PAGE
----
Well, I didn't really want to write a blog while I was down here because to be honest I can't say I have ever read a blog, nor have I ever had a desire to do so. However, my mother kept bugging me about writing one. So like a good son, instead of writing emails to multiple people saying the same thing and updating tons of photographs to Facebook I will give this a shot.
Today is my second full day here at McMurdo station. I am currently sitting in the Crary Library, which so far is my favorite spot in town. Not so much because of the books, but it is quiet, and it has arguably the best view of the McMurdo Sound which is shown below.
The flight down here was pretty interesting. We were in a C-130 military aircraft which is a prop powered flying warehouse. This was operated by the New York Air National Guard. As can be seen in the image below it is a very "no frills" flight. I actually preferred it to many commercial flights that I have been on. We were seated in cargo net seats along the side of the fuselage. This meant that you could stretch your feet out as far as you wanted to, and there was no possibility of the jerk in front of you jamming his seat back as far as it possibly can go. We were free to stand up, wander around and look out the tiny windows as shown in the next photo. The only trouble is that there was no consideration in the airplane design for minimizing the sound inside the aircraft. To say it was loud is a bit of an understatement. The earplugs provided worked really well, it just made communication impossible. So, I read the majority of Lone Survivor which was given to me by my brother and an excellent book. It put the seed in my head of trying to become a NAVY SEAL as my next adventure, but let's get through Antarctica first.
Anyways, around 8 hours after takeoff we smoothly landed on the ice. We were greeted by some interesting looking vehicles with about 4 ft diameter tires on them and a big cube on the back in which the cargo (us) was stored. We bounced and bumped our way onto Ross Island past the Scott Base which is New Zealand's base. And finally made our way into the beautiful town of McMurdo.
I managed to stay half awake through the introductory briefings. We were then given our room keys, and set free to go find our luggage. I grabbed my luggage, threw them into my room, went and grabbed some pizza, then hit the hay after a long day.
The next day I woke up, and began figuring out what exactly I was supposed to be doing here in town. One of the big things when you arrive is to get all of the training out of the way so you can actually get down to business. There are many different training sessions that are required, and the communication for which ones you will need is awful. They also have no problem with pulling you off of a helicopter as you are about to leave McMurdo because you didn't attend a training session. Anyways, all students and workers that I have been hanging out with down here have a point of contact here that tells them what training to do, where to be and when, and so on. However, my point of contact is my professor, Mike Gooseff, who is back in the US. So, I met up with a helpful woman that he works with, and she was able to help orient me.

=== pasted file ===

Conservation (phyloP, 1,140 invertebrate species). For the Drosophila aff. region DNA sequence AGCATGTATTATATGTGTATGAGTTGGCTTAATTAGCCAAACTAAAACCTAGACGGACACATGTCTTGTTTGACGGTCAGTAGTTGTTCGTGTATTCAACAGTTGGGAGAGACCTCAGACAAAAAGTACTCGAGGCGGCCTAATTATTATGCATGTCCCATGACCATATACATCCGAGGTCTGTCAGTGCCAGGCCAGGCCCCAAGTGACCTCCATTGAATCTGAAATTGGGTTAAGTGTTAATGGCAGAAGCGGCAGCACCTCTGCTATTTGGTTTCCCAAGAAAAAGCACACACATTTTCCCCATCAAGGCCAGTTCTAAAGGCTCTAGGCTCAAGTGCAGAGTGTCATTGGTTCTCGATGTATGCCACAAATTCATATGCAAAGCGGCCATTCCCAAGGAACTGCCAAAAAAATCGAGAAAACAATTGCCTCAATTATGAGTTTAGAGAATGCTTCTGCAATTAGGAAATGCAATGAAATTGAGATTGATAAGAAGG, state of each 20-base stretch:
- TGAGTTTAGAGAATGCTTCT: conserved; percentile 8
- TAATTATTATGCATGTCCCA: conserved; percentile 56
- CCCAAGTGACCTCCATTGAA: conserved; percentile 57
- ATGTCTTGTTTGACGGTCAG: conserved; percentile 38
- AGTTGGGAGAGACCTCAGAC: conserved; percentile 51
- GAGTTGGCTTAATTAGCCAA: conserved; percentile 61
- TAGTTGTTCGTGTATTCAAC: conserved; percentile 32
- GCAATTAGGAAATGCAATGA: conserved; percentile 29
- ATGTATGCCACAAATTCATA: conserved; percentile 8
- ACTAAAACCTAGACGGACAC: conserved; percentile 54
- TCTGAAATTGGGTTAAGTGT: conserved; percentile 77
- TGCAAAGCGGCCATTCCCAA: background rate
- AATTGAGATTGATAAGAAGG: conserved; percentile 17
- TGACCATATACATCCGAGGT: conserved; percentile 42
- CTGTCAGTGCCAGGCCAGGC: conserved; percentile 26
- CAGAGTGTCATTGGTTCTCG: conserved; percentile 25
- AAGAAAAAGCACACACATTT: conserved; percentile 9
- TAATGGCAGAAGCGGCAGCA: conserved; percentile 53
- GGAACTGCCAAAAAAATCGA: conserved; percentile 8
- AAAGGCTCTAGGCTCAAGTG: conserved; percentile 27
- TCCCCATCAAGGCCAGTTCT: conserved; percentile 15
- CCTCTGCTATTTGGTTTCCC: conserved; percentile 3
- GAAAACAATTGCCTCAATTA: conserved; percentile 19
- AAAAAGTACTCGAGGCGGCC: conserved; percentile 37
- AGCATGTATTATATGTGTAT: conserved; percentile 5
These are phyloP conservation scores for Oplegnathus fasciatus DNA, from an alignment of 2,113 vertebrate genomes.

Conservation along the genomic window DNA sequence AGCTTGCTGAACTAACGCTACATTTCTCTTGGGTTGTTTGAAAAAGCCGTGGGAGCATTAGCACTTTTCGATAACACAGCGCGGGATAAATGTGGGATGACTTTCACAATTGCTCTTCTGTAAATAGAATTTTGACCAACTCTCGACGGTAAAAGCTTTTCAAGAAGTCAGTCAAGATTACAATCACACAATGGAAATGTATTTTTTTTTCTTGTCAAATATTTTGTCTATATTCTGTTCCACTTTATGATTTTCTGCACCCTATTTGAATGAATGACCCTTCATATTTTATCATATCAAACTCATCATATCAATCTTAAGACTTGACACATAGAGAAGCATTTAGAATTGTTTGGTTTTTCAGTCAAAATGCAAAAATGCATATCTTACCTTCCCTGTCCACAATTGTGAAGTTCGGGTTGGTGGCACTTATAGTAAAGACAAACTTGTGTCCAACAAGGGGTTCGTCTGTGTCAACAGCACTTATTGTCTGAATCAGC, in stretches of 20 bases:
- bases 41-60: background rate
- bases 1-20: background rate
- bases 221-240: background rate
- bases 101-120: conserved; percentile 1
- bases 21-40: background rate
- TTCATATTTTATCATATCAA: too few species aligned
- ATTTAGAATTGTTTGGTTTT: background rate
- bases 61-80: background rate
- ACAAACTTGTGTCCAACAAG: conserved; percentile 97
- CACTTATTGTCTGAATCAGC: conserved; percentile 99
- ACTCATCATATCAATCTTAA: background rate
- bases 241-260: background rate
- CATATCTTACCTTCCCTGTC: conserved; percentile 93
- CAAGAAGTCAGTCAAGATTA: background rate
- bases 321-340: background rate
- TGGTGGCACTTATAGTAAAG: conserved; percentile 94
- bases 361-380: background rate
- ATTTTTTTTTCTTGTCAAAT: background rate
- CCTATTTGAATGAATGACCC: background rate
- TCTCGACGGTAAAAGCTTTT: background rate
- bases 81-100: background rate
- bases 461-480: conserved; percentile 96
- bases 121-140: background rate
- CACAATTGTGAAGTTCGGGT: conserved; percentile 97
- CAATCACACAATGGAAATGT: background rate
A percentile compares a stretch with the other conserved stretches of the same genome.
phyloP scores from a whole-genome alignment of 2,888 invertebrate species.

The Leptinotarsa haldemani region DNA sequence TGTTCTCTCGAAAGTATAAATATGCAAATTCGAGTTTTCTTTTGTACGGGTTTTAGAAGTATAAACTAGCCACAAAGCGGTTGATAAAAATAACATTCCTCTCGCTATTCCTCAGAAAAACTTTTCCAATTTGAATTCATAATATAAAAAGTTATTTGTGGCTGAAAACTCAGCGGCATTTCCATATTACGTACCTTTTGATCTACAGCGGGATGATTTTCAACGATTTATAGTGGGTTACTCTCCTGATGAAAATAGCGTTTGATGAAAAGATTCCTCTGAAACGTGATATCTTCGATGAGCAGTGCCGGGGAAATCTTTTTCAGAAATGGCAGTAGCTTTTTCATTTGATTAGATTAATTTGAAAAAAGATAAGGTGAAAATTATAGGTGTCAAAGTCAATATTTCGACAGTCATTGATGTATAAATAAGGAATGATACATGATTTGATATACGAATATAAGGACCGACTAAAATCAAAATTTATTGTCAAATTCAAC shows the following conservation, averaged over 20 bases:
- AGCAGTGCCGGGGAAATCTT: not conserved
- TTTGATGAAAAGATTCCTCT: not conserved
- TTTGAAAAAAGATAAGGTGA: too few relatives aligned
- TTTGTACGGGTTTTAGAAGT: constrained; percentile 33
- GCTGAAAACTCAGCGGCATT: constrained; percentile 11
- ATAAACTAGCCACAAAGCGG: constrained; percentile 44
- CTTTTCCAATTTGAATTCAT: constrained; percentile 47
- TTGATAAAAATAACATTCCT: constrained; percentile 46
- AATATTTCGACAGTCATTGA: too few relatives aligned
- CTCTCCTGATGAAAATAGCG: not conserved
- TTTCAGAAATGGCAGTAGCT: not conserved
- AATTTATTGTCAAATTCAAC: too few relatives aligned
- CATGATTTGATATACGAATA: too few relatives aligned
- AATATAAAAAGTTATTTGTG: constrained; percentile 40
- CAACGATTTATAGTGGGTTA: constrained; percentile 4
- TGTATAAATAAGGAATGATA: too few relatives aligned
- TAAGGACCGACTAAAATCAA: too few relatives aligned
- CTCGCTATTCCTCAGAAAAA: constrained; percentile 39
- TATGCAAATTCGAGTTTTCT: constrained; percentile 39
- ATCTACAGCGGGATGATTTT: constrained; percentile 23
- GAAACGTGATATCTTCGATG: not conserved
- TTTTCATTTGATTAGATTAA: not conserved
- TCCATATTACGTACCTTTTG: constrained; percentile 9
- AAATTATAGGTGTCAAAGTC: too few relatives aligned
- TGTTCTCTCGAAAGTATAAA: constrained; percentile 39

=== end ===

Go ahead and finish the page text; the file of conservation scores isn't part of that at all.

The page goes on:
By talking with people at lunch I learned that I needed to attend a field safety briefing at 1:00 pm. Here we went through all the typical do's and don'ts you would expect. Basically no having fun, as usual. We set up some tents, learned how to light stoves, and wrapped up at around five.
Thursday nights are the American nights at Scott Base. Typically entry to their store and bar requires an invite, however Thursday nights they open it up to all of the Americans. So we walked about a mile over to the Kiwi base, which by the way is all painted green. We didn't know where any sort of entrance was so we were walking around the exterior of the base. Two scientists had just hopped off of a helicopter and were kind enough to let us into the back door. They had just flown down from Mount Erebus, which is the southernmost volcano on earth. I thought it was so ridiculous that they had just flown down, hopped off the helicopter, let us into their base, and showed us the bar. I want that job!